Will “The Singularity” rescue us from death?
In transhumanism, "The Singularity" promises possibility of uploading your consciousness into silicon, guaranteeing a kind of immortality.
Yoga: Modern research shows a variety of benefits to both body and mind from the ancient practice
Researchers have begun to study yoga's effects and are finding that it has great benefits for both mental and physical health.
Mindfulness can slow down the brain’s aging and more
The benefits of practicing mindfulness carry over into everyday life – even when you aren’t actively meditating.
Why changing your mind is a feature of evolution, not a bug
Reasoning by yourself is a much weaker tool than contributing your reasoning to a group and being flexible to changing your mind.
The most undervalued problem-solving tool? Lateral thinking.
Lateral thinking is a way of approaching problems. It deliberately forgoes obvious approaches in favor of oblique or unexpected ones.
Study suggests that exercise should be prescribed to mental health patients
Researchers concluded that exercise should be prescribed to patients with mental health issues before psychiatric drugs.
Neuroscientists recommend more carbs and less coffee to combat seasonal depression
Taking small steps to help your circadian rhythm adjust to winter could mean happier times during what are literally the darkest days.
AI-based theory explains your weird dreams
Researchers suggest that dreaming helps us generalize our experiences so that we can adapt to new circumstances.
How exercise changes your brain biology and protects your mental health
A psychiatrist and neuroscientist began to think of prescribing exercise as telling patients to take their “exercise pills.”
“Personalized curriculums” could get kids to care about school again
Personalized learning has to potential to prepare learners who are self-regulating and self-motivated for life beyond school.
Anxiety treatment in early childhood can lower long-term mental health risks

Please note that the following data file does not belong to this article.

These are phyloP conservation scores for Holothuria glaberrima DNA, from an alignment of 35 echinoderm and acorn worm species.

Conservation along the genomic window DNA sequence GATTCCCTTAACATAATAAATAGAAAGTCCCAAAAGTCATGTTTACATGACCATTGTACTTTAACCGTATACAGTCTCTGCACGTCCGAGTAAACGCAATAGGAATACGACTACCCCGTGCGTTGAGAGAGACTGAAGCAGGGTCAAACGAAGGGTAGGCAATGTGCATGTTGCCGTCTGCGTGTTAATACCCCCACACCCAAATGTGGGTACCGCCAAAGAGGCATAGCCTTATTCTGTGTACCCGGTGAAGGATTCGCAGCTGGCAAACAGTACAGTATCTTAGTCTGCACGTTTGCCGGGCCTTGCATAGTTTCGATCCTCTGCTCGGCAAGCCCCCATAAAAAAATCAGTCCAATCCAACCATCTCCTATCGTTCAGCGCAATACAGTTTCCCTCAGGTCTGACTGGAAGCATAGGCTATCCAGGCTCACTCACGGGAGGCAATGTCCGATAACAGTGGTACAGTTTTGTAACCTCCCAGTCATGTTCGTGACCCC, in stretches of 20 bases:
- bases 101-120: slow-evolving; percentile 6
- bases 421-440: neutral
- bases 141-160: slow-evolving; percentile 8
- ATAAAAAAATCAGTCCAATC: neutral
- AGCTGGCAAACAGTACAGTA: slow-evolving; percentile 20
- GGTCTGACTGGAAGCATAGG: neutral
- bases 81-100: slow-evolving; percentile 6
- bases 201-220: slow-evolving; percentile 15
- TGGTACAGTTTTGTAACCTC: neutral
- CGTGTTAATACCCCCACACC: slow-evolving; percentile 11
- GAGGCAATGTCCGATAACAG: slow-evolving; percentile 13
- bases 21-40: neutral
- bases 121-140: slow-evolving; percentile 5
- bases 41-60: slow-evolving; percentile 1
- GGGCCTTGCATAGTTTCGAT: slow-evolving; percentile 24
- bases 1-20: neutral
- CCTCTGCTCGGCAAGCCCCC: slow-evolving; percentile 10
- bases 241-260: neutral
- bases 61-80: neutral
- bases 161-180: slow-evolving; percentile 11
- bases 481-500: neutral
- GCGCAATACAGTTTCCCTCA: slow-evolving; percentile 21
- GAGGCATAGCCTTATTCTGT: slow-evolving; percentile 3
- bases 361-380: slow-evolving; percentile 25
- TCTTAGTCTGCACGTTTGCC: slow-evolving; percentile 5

Some anxiety is normal and, in fact, necessary and helpful. But what happens when it interferes with a child's daily functioning?
A new class of antidepressant works in 2 hours
Most types of antidepressants work by increasing neurotransmitter levels throughout the brain, which take weeks. A new drug takes hours.
Parents: Don’t focus on happiness, help build resilience instead
Happiness emerges from resilience, which helps children regulate difficult emotions and stressful situations.
How neuroscience can make us better parents
Kids' brains develop in four main stages. Each has its own particular set of advancements and challenges for parents.
Exercise boosts the brain — and mental health
New research is revealing how physical activity can reduce and even ward off depression, anxiety and other psychological ailments.
The science of habits
Whether you’re trying to break a bad habit or start a good one, psychologists have some tips to get you started.
How college in prison is leading professors to rethink how they teach
College in prison reduces the chance of reoffending, but it also dramatically changes the perspective of the professors who teach them.
Good and bad memories are stored in different neurons, study finds
Positive and negative memories are stored in different parts of the brain, raising the possibility of therapeutic memory manipulation.
New “risky” playground could make kids anti-fragile
A new playground in Melbourne’s Southbank is the work of artist Mike Hewson, who introduces "risk" back into play.
“Laughing gas” may offer quick, long-lasting relief from depression
With ketamine showing potential as an antidepressant, researchers investigate another anesthetic: nitrous oxide, or "laughing gas."
“Freakonomics” study offers simple strategy for making tough decisions
People who chose change over inaction, regardless of the decision, self-reported being better off and happier after six months.
The missing apex of Maslow’s hierarchy could save us all
In his later years, psychologist Abraham Maslow added a new apex to the pyramid of human needs: self-transcendence.
Withdrawal symptoms from antidepressants can last over a year
A scientific review found that withdrawal symptoms from antidepressants and antipsychotics can last for over a year.
Three reasons “you” won’t return after this life
Entire religions are constructed around theories of an afterlife, but former monk Stephen Batchelor lists three reasons you won't come back.
If you want people to like you, try talking more, not less
People tend to think they should speak less than half the time to be likable but more than half the time to be interesting.